Trial courts may impose life without parole only after finding aggravating circumstances specified in the death penalty statute. Ind. Code § 35-50-2-9(b) (1998); Warlick v. State, 722 N.E.2d 809, 811 (Ind. 2000). The trial court expressly concluded that the State had proved beyond a reasonable doubt that West intentionally killed Hollen while committing or attempting to commit robbery. This is a valid eligibility requirement under Indiana Code section 35-50-2-9(b)(1)(G) and the trial court did not abuse its discretion in relying on this factor in imposing life without parole on West.
    This does not violate the well-established rule that a material element of the underlying offense may not serve as an aggravating circumstance to enhance a defendant’s sentence. That rule apparently derives from Green v. State, 424 N.E.2d 1014, 1015 (Ind. 1981), and is a judicial rule of construction. It is based on the sound logic that a presumptive sentence already assumes the underlying elements and that it is therefore improper to enhance a sentence based on an act for which the defendant is already presumed to be punished. Sentencing pursuant to the death penalty or life without parole statute is a qualitatively different matter. The legislature has determined that some crimes, based on the circumstances in which they are committed, warrant the death penalty or life without parole. Some of these circumstances may include elements of the crimes themselves. Although the statute refers to these circumstances as “aggravating,” they serve the narrowing function required by the Eighth Amendment. A defendant either meets or does not meet the eligibility requirements for death or life imprisonment. Under Indiana Code section 35-50-2-9(b)(1), the death penalty may be imposed for an intentional killing in the course of a felony. Proof that the defendant intentionally killed in the course of a felony is also among the ways in which felony murder may be proven, but not the only way. An accomplice to a felony resulting in death may also be convicted of felony murder. The (b)(1) aggravating circumstance thus serves to narrow the eligibility and is not identical to the elements of the crime. For this reason, it was proper for the trial court to sentence West to life without parole even though the trial court entered sentence on the felony murder conviction. See footnote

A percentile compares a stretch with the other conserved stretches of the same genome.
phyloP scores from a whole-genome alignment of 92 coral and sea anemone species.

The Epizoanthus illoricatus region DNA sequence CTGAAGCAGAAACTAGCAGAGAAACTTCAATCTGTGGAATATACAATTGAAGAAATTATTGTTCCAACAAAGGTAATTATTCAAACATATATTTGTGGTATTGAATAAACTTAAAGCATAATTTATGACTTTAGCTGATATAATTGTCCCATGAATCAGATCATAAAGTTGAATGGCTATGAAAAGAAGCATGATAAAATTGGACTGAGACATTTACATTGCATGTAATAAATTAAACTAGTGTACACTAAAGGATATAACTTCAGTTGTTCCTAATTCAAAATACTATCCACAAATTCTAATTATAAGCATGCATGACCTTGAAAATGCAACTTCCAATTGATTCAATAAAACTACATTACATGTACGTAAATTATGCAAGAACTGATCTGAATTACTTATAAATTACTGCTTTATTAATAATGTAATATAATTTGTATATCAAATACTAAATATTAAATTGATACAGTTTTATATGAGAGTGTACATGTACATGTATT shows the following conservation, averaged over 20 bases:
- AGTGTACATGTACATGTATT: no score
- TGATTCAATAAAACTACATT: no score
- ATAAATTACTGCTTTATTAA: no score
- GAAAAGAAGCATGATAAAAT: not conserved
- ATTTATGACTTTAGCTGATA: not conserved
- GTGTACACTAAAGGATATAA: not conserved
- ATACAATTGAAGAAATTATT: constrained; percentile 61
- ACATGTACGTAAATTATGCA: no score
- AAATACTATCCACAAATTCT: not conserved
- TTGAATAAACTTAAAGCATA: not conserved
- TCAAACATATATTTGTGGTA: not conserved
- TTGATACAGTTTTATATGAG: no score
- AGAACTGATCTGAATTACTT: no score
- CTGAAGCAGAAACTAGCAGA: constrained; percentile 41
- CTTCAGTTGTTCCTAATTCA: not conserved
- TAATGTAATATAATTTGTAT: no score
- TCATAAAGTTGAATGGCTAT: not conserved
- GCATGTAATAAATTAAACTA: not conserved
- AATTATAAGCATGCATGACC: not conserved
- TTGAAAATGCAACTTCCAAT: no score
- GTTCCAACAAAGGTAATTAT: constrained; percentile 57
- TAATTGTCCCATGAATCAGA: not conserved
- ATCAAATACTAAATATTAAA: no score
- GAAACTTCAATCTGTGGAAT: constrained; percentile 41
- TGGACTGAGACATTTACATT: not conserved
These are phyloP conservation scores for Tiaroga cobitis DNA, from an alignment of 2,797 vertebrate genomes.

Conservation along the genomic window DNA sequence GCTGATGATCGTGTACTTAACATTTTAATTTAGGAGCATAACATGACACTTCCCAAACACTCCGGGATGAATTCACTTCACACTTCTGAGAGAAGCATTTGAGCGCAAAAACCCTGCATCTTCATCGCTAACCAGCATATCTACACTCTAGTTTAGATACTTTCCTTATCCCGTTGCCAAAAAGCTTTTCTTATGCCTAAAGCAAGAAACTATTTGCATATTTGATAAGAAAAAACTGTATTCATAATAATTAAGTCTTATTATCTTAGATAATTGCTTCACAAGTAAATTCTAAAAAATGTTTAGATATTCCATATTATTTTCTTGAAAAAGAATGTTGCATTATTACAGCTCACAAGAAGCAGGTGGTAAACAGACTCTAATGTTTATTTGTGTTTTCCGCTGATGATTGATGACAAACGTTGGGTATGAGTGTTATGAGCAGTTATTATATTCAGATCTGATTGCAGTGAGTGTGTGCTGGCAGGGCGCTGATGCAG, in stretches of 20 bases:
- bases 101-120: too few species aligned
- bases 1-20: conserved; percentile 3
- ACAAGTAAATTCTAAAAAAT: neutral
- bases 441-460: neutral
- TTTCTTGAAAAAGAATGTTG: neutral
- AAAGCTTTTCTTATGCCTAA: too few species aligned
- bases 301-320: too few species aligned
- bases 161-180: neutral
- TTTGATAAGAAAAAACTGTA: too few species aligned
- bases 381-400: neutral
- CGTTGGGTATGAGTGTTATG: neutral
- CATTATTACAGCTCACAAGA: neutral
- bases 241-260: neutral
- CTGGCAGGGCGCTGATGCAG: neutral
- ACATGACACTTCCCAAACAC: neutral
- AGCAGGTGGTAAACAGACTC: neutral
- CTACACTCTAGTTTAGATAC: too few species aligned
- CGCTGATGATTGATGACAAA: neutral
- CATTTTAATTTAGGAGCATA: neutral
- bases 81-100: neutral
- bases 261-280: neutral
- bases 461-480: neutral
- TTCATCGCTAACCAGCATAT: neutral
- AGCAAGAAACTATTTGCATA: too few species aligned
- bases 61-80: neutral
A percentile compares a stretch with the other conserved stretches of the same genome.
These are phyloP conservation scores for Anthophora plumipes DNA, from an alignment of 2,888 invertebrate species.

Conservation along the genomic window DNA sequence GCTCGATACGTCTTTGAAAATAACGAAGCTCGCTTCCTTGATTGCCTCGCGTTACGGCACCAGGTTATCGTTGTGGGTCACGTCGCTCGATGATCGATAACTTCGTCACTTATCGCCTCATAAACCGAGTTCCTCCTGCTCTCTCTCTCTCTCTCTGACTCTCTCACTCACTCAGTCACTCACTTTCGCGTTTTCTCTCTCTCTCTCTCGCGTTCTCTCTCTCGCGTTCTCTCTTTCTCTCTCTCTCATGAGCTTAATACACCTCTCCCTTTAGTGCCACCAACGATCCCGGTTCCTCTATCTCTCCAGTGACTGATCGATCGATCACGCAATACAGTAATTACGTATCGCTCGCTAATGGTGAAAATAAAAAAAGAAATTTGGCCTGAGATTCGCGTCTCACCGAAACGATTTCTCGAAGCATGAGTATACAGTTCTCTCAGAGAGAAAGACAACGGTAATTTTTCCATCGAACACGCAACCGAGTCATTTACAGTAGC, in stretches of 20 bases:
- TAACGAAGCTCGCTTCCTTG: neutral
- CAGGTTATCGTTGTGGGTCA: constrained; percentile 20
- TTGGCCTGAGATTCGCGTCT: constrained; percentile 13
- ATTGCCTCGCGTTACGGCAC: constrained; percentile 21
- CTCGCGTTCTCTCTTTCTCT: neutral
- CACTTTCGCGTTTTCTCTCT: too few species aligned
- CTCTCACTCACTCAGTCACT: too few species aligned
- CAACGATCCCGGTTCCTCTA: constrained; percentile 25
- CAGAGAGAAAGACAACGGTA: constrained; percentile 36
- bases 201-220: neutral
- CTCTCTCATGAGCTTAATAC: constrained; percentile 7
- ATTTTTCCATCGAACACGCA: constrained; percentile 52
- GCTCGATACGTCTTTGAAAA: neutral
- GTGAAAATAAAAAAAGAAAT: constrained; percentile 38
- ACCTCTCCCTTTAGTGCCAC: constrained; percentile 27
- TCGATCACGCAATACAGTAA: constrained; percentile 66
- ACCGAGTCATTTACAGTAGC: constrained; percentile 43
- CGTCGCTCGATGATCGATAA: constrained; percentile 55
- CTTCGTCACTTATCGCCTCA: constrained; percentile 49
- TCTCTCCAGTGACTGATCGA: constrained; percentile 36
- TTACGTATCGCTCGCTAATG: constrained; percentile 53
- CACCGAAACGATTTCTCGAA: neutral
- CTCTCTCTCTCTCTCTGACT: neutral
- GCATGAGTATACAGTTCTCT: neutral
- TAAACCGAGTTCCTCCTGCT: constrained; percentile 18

B. Manifestly Unreasonable Sentence
    West argues that his sentence was manifestly unreasonable in view of the nature of the offense, the character of the offender, and the “level of proof” See footnote of the crime. Although this Court has the constitutional authority to revise and review sentences, Ind. Const. art. VII, § 4, it will do so only when the sentence is “manifestly unreasonable in light of the nature of the offense and the character of the offender.” Former Ind. Appellate Rule 17(B) (now App. R. 7(B)). The nature of the offense consists of robbing the Clark service station of $275 to purchase crack cocaine, and killing Hollen by stabbing her over fifty-one times because she was an eyewitness to the robbery. The character of the offender is that West, who had a long history of arrests for various offenses,See footnote subsequently attempted to cover up the murder, and then, after being arrested for Hollen’s murder, bragged about it to fellow inmates. There is nothing in the record to suggest that this sentence is manifestly unreasonable.
    C. Sentencing for Felony Murder and Robbery as a Class B Felony
    West was convicted of murder, felony murder, and robbery as a Class A felony. The trial court concluded that double jeopardy precluded sentencing on both the murder and felony murder convictions, and imposed its sentence only for the felony murder conviction. This, in turn, created the problem that double jeopardy precludes sentencing on felony murder and robbery, where the felony murder conviction is predicated on the robbery. See Richardson v. State, 717 N.E.2d 32, 49 (Ind. 1999) (It is a “violation of Article I, Section 14 of the Indiana Constitution, if, with respect to either the statutory elements of the challenged crimes or the actual evidence used to convict, the essential elements of one challenged offense also establish the essential elements of another challenged offense.”) (emphasis in original).